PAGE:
As salty winds gusted off Tokyo Bay, a crack unit of Japanese commandos ascended the starboard ladder of a ship in a simulated hunt for weapons of mass destruction. They secured and patted down the crew, then searched the docked vessel until they uncovered its hidden cargo -- a mock stash of sarin gas.
The training exercise late last month was all for the cameras. Japan, along with Australia, France and the United States, was showcasing its willingness to prevent the transit of weapons by terrorists and renegade states, particularly North Korea. But for Japan, a country that since World War II has eschewed any impression as an aggressor, the decision to take a leading role in a high-profile military exercise marked a rare display of force. It underscored another mission: to redefine this nation as more than just an economic power.
Seeking a more assertive role on the world stage, the Japanese government is now in the midst of a campaign to win a permanent seat on the U.N. Security Council and transform its Self-Defense Forces into a full military. Key to the changes is a push by the ruling Liberal Democratic Party to alter the country's pacifist constitution, which renounces war. For the last nine months, 600 noncombat Japanese troops have been stationed in Iraq, the country's most dangerous military-related operation since World War II.
At the same time, however, the government is struggling to strike a balance between its new ambition and deep public rejection of the nation's militaristic past. The result has been a delicate, even painful transition away from pacifism. More telling, for instance, than the well-equipped troops running through the maritime interdiction exercises last month were the elements of those drills that were unspoken and unseen.
To limit the impression of aggression, the government insisted that no weapons -- unloaded, fake or otherwise -- be carried by those participating in the drills. It also refused to officially acknowledge that any one nation was the target of the exercises, though U.S. officials have openly stated that the training mission was aimed at sending a message to North Korea.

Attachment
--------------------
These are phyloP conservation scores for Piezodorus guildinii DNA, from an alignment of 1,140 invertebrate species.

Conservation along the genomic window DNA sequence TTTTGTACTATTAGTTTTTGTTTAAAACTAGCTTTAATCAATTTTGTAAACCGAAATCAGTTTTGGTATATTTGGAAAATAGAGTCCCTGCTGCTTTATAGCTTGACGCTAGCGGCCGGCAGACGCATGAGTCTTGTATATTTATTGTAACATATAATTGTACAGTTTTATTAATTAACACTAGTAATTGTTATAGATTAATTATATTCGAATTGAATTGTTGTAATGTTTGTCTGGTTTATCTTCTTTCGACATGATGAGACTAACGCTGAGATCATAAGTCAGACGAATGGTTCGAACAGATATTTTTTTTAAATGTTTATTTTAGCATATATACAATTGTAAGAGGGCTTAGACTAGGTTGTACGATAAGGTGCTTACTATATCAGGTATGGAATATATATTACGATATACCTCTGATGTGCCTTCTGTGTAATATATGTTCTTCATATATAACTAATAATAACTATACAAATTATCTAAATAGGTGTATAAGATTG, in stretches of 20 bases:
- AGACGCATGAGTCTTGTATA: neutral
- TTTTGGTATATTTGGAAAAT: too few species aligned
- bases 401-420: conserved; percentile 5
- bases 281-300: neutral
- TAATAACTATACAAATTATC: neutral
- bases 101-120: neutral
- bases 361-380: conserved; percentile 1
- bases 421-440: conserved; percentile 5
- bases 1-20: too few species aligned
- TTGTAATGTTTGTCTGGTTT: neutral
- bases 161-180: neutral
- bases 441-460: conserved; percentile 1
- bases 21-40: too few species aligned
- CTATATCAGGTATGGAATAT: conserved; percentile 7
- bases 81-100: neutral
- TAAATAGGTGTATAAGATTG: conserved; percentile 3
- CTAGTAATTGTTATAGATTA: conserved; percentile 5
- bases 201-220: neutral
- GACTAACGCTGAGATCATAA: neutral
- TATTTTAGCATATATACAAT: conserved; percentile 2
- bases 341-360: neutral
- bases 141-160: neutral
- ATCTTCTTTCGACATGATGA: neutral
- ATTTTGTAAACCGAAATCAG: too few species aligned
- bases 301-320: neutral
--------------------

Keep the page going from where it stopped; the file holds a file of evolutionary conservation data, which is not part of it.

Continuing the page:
In the simulated interdiction, officials insisted on having one of their own destroyers flying the Japanese flag masquerade as the targeted ship to avoid any image of confrontation with a foreign power. Even then, citing constitutional limits on the armed forces, the captain of the rogue ship had to give verbal permission before the boarding party could set foot on deck.
"Japan has been changing its role in response to new threats and our desire to contribute more to the stability of the world," said Masashi Nishihara, president of National Defense Academy, the country's elite armed forces training school. "But it is a slow and gradual effort. It may sometimes seem like a contradiction, but this is the way it has to be."
In their own fashion, however, the armed forces are shedding their low profile, analysts say.
With a defense budget larger than Britain's, Japan is preparing to deploy a 600-foot, 13,500-ton helicopter carrier, the first in its fleet. It is almost twice the size of the current Aegis destroyers.
Spurred by the threat of a nuclear-armed North Korea, Japan is co-developing a multibillion-dollar missile defense shield with the United States, designed to enable it to shoot down ballistic missiles launched by North Korea. The joint project is likely to force a lifting of Japan's long-standing ban on exporting weapons.
A defense panel last month recommended the country's most sweeping national security overhaul in a decade, including the beefing up of its intelligence network, something already underway after Japan launched its first spy satellites into space last year.
The Liberal Democratic Party is pressing to redefine the role of the Self-Defense Forces -- created in 1954 strictly for defense of the home islands. The current Iraq mission, for example, required parliamentary approval of special legislation and a pledge by Prime Minister Junichiro Koizumi that troops would be deployed in a noncombat zone. But next year, debate is expected to begin on changing Article 9 of the post-World War II constitution drafted by the United States during the American occupation, a move that would give Japan far more flexibility to deploy troops overseas.